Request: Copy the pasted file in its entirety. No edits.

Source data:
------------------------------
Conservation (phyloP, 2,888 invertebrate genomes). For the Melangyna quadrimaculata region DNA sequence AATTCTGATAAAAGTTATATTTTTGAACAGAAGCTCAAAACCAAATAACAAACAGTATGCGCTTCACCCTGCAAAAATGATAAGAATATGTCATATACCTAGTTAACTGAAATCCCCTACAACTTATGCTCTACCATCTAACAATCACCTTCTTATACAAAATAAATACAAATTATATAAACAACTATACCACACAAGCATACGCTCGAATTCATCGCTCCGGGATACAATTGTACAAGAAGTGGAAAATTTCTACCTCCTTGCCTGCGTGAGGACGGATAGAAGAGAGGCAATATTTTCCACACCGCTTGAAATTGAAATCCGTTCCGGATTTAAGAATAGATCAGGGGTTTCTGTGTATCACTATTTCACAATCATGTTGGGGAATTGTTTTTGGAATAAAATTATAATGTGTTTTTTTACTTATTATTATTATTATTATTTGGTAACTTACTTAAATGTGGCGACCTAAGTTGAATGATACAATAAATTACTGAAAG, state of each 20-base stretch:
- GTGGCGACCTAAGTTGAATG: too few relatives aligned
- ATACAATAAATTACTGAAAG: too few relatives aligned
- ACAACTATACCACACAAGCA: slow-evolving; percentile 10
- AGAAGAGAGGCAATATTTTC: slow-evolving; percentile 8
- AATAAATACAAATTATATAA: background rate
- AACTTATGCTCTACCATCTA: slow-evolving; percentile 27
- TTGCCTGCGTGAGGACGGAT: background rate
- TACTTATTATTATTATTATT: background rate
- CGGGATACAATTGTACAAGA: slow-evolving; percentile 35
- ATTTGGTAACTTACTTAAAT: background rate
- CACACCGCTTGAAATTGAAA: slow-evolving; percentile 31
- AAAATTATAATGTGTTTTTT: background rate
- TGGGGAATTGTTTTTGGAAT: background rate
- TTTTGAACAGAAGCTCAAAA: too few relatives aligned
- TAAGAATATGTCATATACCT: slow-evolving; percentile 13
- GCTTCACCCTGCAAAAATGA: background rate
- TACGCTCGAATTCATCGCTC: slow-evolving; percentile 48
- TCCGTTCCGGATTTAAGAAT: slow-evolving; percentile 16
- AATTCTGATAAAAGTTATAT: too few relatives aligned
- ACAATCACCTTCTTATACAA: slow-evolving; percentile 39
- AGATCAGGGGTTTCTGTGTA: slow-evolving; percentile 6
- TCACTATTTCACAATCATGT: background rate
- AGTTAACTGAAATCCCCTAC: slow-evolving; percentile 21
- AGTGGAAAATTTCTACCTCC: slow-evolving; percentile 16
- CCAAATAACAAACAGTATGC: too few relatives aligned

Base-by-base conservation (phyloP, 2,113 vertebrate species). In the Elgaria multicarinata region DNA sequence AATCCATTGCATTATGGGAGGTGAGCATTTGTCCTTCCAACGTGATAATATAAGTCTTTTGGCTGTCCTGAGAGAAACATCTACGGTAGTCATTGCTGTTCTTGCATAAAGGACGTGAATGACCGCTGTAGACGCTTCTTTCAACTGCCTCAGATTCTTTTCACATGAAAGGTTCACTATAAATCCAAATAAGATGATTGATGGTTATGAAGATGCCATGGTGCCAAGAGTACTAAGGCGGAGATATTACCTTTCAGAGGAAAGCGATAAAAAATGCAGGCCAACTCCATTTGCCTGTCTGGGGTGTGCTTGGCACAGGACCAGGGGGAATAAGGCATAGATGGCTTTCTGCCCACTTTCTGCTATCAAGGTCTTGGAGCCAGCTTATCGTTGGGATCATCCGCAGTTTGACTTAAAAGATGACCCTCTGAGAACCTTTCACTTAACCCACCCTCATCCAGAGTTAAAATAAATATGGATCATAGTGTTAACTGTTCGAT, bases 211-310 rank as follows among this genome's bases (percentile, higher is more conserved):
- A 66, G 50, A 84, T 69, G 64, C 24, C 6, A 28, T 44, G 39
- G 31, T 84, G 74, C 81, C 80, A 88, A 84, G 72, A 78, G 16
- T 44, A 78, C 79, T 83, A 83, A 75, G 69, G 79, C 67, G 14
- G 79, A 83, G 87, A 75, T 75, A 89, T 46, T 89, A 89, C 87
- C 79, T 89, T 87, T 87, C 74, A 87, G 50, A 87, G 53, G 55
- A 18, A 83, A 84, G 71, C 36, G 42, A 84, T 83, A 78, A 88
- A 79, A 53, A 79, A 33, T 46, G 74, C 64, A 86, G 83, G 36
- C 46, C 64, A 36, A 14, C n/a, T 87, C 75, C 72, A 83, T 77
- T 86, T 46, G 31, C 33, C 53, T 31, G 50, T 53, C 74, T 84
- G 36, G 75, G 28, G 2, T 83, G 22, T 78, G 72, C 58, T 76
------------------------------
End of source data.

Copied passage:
Conservation (phyloP, 2,888 invertebrate genomes). For the Melangyna quadrimaculata region DNA sequence AATTCTGATAAAAGTTATATTTTTGAACAGAAGCTCAAAACCAAATAACAAACAGTATGCGCTTCACCCTGCAAAAATGATAAGAATATGTCATATACCTAGTTAACTGAAATCCCCTACAACTTATGCTCTACCATCTAACAATCACCTTCTTATACAAAATAAATACAAATTATATAAACAACTATACCACACAAGCATACGCTCGAATTCATCGCTCCGGGATACAATTGTACAAGAAGTGGAAAATTTCTACCTCCTTGCCTGCGTGAGGACGGATAGAAGAGAGGCAATATTTTCCACACCGCTTGAAATTGAAATCCGTTCCGGATTTAAGAATAGATCAGGGGTTTCTGTGTATCACTATTTCACAATCATGTTGGGGAATTGTTTTTGGAATAAAATTATAATGTGTTTTTTTACTTATTATTATTATTATTATTTGGTAACTTACTTAAATGTGGCGACCTAAGTTGAATGATACAATAAATTACTGAAAG, state of each 20-base stretch:
- GTGGCGACCTAAGTTGAATG: too few relatives aligned
- ATACAATAAATTACTGAAAG: too few relatives aligned
- ACAACTATACCACACAAGCA: slow-evolving; percentile 10
- AGAAGAGAGGCAATATTTTC: slow-evolving; percentile 8
- AATAAATACAAATTATATAA: background rate
- AACTTATGCTCTACCATCTA: slow-evolving; percentile 27
- TTGCCTGCGTGAGGACGGAT: background rate
- TACTTATTATTATTATTATT: background rate
- CGGGATACAATTGTACAAGA: slow-evolving; percentile 35
- ATTTGGTAACTTACTTAAAT: background rate
- CACACCGCTTGAAATTGAAA: slow-evolving; percentile 31
- AAAATTATAATGTGTTTTTT: background rate
- TGGGGAATTGTTTTTGGAAT: background rate
- TTTTGAACAGAAGCTCAAAA: too few relatives aligned
- TAAGAATATGTCATATACCT: slow-evolving; percentile 13
- GCTTCACCCTGCAAAAATGA: background rate
- TACGCTCGAATTCATCGCTC: slow-evolving; percentile 48
- TCCGTTCCGGATTTAAGAAT: slow-evolving; percentile 16
- AATTCTGATAAAAGTTATAT: too few relatives aligned
- ACAATCACCTTCTTATACAA: slow-evolving; percentile 39
- AGATCAGGGGTTTCTGTGTA: slow-evolving; percentile 6
- TCACTATTTCACAATCATGT: background rate
- AGTTAACTGAAATCCCCTAC: slow-evolving; percentile 21
- AGTGGAAAATTTCTACCTCC: slow-evolving; percentile 16
- CCAAATAACAAACAGTATGC: too few relatives aligned

Base-by-base conservation (phyloP, 2,113 vertebrate species). In the Elgaria multicarinata region DNA sequence AATCCATTGCATTATGGGAGGTGAGCATTTGTCCTTCCAACGTGATAATATAAGTCTTTTGGCTGTCCTGAGAGAAACATCTACGGTAGTCATTGCTGTTCTTGCATAAAGGACGTGAATGACCGCTGTAGACGCTTCTTTCAACTGCCTCAGATTCTTTTCACATGAAAGGTTCACTATAAATCCAAATAAGATGATTGATGGTTATGAAGATGCCATGGTGCCAAGAGTACTAAGGCGGAGATATTACCTTTCAGAGGAAAGCGATAAAAAATGCAGGCCAACTCCATTTGCCTGTCTGGGGTGTGCTTGGCACAGGACCAGGGGGAATAAGGCATAGATGGCTTTCTGCCCACTTTCTGCTATCAAGGTCTTGGAGCCAGCTTATCGTTGGGATCATCCGCAGTTTGACTTAAAAGATGACCCTCTGAGAACCTTTCACTTAACCCACCCTCATCCAGAGTTAAAATAAATATGGATCATAGTGTTAACTGTTCGAT, bases 211-310 rank as follows among this genome's bases (percentile, higher is more conserved):
- A 66, G 50, A 84, T 69, G 64, C 24, C 6, A 28, T 44, G 39
- G 31, T 84, G 74, C 81, C 80, A 88, A 84, G 72, A 78, G 16
- T 44, A 78, C 79, T 83, A 83, A 75, G 69, G 79, C 67, G 14
- G 79, A 83, G 87, A 75, T 75, A 89, T 46, T 89, A 89, C 87
- C 79, T 89, T 87, T 87, C 74, A 87, G 50, A 87, G 53, G 55
- A 18, A 83, A 84, G 71, C 36, G 42, A 84, T 83, A 78, A 88
- A 79, A 53, A 79, A 33, T 46, G 74, C 64, A 86, G 83, G 36
- C 46, C 64, A 36, A 14, C n/a, T 87, C 75, C 72, A 83, T 77
- T 86, T 46, G 31, C 33, C 53, T 31, G 50, T 53, C 74, T 84
- G 36, G 75, G 28, G 2, T 83, G 22, T 78, G 72, C 58, T 76